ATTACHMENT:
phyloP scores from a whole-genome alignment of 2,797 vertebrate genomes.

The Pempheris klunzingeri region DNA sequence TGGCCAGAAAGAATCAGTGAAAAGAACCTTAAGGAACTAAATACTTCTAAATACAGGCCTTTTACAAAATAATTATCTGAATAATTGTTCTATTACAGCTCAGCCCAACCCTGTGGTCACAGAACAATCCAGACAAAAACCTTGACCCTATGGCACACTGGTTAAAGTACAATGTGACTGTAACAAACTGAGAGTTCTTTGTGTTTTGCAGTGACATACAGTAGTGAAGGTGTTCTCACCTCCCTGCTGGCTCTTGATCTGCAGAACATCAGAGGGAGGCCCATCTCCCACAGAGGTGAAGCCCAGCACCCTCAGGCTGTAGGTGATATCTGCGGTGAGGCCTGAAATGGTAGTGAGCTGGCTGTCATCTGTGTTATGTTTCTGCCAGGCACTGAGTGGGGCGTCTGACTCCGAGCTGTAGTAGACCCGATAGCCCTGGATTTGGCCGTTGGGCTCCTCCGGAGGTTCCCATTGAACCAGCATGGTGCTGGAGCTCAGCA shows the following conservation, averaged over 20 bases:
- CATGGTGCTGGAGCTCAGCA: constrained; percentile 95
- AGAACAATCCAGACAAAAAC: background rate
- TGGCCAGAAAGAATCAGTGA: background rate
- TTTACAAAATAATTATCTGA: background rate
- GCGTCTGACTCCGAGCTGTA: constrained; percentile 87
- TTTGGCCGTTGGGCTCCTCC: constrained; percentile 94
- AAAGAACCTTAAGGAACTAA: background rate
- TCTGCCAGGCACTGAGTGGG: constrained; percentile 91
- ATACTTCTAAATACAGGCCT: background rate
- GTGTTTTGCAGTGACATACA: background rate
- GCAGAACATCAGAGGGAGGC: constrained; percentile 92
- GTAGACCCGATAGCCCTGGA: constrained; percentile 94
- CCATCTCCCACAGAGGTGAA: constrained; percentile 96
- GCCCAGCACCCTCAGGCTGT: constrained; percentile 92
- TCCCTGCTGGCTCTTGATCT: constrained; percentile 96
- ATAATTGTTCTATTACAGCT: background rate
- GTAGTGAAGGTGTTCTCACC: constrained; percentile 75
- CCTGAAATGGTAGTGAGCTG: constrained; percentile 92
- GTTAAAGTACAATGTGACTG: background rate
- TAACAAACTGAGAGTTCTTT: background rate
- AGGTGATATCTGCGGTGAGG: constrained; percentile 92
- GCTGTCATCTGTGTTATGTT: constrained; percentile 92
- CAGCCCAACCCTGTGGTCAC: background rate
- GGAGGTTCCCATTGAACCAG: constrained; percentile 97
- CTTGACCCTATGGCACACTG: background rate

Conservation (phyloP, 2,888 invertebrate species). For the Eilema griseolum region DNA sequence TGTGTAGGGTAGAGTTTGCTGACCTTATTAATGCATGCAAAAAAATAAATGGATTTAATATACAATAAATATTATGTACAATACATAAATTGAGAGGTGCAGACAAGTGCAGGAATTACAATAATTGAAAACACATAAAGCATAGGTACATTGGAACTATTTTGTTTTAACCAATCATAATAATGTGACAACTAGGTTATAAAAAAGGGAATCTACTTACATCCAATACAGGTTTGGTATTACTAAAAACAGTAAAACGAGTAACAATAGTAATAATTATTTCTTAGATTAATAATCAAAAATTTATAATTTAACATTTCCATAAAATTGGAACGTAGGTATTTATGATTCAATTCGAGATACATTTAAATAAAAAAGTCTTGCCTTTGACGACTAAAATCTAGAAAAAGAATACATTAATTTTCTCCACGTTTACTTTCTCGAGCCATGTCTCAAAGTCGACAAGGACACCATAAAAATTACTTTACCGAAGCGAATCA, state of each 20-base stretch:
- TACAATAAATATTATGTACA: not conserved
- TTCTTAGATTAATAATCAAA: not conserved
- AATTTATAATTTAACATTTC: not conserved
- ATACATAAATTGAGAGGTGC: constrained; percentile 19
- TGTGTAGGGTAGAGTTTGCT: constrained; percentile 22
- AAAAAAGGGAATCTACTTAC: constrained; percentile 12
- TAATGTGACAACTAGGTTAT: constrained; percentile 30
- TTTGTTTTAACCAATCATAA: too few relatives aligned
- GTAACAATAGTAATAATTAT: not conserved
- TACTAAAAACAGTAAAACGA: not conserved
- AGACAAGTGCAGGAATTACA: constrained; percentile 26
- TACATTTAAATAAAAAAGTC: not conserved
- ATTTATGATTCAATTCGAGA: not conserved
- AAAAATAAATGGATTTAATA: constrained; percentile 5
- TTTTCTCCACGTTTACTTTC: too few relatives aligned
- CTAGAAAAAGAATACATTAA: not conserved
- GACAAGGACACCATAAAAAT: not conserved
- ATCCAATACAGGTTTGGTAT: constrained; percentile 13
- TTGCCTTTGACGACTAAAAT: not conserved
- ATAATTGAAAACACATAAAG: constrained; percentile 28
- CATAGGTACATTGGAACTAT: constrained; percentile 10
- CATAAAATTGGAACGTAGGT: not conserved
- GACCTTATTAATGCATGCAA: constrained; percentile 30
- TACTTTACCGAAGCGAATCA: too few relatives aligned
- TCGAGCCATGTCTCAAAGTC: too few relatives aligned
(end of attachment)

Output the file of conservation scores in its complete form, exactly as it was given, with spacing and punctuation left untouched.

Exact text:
phyloP scores from a whole-genome alignment of 2,797 vertebrate genomes.

The Pempheris klunzingeri region DNA sequence TGGCCAGAAAGAATCAGTGAAAAGAACCTTAAGGAACTAAATACTTCTAAATACAGGCCTTTTACAAAATAATTATCTGAATAATTGTTCTATTACAGCTCAGCCCAACCCTGTGGTCACAGAACAATCCAGACAAAAACCTTGACCCTATGGCACACTGGTTAAAGTACAATGTGACTGTAACAAACTGAGAGTTCTTTGTGTTTTGCAGTGACATACAGTAGTGAAGGTGTTCTCACCTCCCTGCTGGCTCTTGATCTGCAGAACATCAGAGGGAGGCCCATCTCCCACAGAGGTGAAGCCCAGCACCCTCAGGCTGTAGGTGATATCTGCGGTGAGGCCTGAAATGGTAGTGAGCTGGCTGTCATCTGTGTTATGTTTCTGCCAGGCACTGAGTGGGGCGTCTGACTCCGAGCTGTAGTAGACCCGATAGCCCTGGATTTGGCCGTTGGGCTCCTCCGGAGGTTCCCATTGAACCAGCATGGTGCTGGAGCTCAGCA shows the following conservation, averaged over 20 bases:
- CATGGTGCTGGAGCTCAGCA: constrained; percentile 95
- AGAACAATCCAGACAAAAAC: background rate
- TGGCCAGAAAGAATCAGTGA: background rate
- TTTACAAAATAATTATCTGA: background rate
- GCGTCTGACTCCGAGCTGTA: constrained; percentile 87
- TTTGGCCGTTGGGCTCCTCC: constrained; percentile 94
- AAAGAACCTTAAGGAACTAA: background rate
- TCTGCCAGGCACTGAGTGGG: constrained; percentile 91
- ATACTTCTAAATACAGGCCT: background rate
- GTGTTTTGCAGTGACATACA: background rate
- GCAGAACATCAGAGGGAGGC: constrained; percentile 92
- GTAGACCCGATAGCCCTGGA: constrained; percentile 94
- CCATCTCCCACAGAGGTGAA: constrained; percentile 96
- GCCCAGCACCCTCAGGCTGT: constrained; percentile 92
- TCCCTGCTGGCTCTTGATCT: constrained; percentile 96
- ATAATTGTTCTATTACAGCT: background rate
- GTAGTGAAGGTGTTCTCACC: constrained; percentile 75
- CCTGAAATGGTAGTGAGCTG: constrained; percentile 92
- GTTAAAGTACAATGTGACTG: background rate
- TAACAAACTGAGAGTTCTTT: background rate
- AGGTGATATCTGCGGTGAGG: constrained; percentile 92
- GCTGTCATCTGTGTTATGTT: constrained; percentile 92
- CAGCCCAACCCTGTGGTCAC: background rate
- GGAGGTTCCCATTGAACCAG: constrained; percentile 97
- CTTGACCCTATGGCACACTG: background rate

Conservation (phyloP, 2,888 invertebrate species). For the Eilema griseolum region DNA sequence TGTGTAGGGTAGAGTTTGCTGACCTTATTAATGCATGCAAAAAAATAAATGGATTTAATATACAATAAATATTATGTACAATACATAAATTGAGAGGTGCAGACAAGTGCAGGAATTACAATAATTGAAAACACATAAAGCATAGGTACATTGGAACTATTTTGTTTTAACCAATCATAATAATGTGACAACTAGGTTATAAAAAAGGGAATCTACTTACATCCAATACAGGTTTGGTATTACTAAAAACAGTAAAACGAGTAACAATAGTAATAATTATTTCTTAGATTAATAATCAAAAATTTATAATTTAACATTTCCATAAAATTGGAACGTAGGTATTTATGATTCAATTCGAGATACATTTAAATAAAAAAGTCTTGCCTTTGACGACTAAAATCTAGAAAAAGAATACATTAATTTTCTCCACGTTTACTTTCTCGAGCCATGTCTCAAAGTCGACAAGGACACCATAAAAATTACTTTACCGAAGCGAATCA, state of each 20-base stretch:
- TACAATAAATATTATGTACA: not conserved
- TTCTTAGATTAATAATCAAA: not conserved
- AATTTATAATTTAACATTTC: not conserved
- ATACATAAATTGAGAGGTGC: constrained; percentile 19
- TGTGTAGGGTAGAGTTTGCT: constrained; percentile 22
- AAAAAAGGGAATCTACTTAC: constrained; percentile 12
- TAATGTGACAACTAGGTTAT: constrained; percentile 30
- TTTGTTTTAACCAATCATAA: too few relatives aligned
- GTAACAATAGTAATAATTAT: not conserved
- TACTAAAAACAGTAAAACGA: not conserved
- AGACAAGTGCAGGAATTACA: constrained; percentile 26
- TACATTTAAATAAAAAAGTC: not conserved
- ATTTATGATTCAATTCGAGA: not conserved
- AAAAATAAATGGATTTAATA: constrained; percentile 5
- TTTTCTCCACGTTTACTTTC: too few relatives aligned
- CTAGAAAAAGAATACATTAA: not conserved
- GACAAGGACACCATAAAAAT: not conserved
- ATCCAATACAGGTTTGGTAT: constrained; percentile 13
- TTGCCTTTGACGACTAAAAT: not conserved
- ATAATTGAAAACACATAAAG: constrained; percentile 28
- CATAGGTACATTGGAACTAT: constrained; percentile 10
- CATAAAATTGGAACGTAGGT: not conserved
- GACCTTATTAATGCATGCAA: constrained; percentile 30
- TACTTTACCGAAGCGAATCA: too few relatives aligned
- TCGAGCCATGTCTCAAAGTC: too few relatives aligned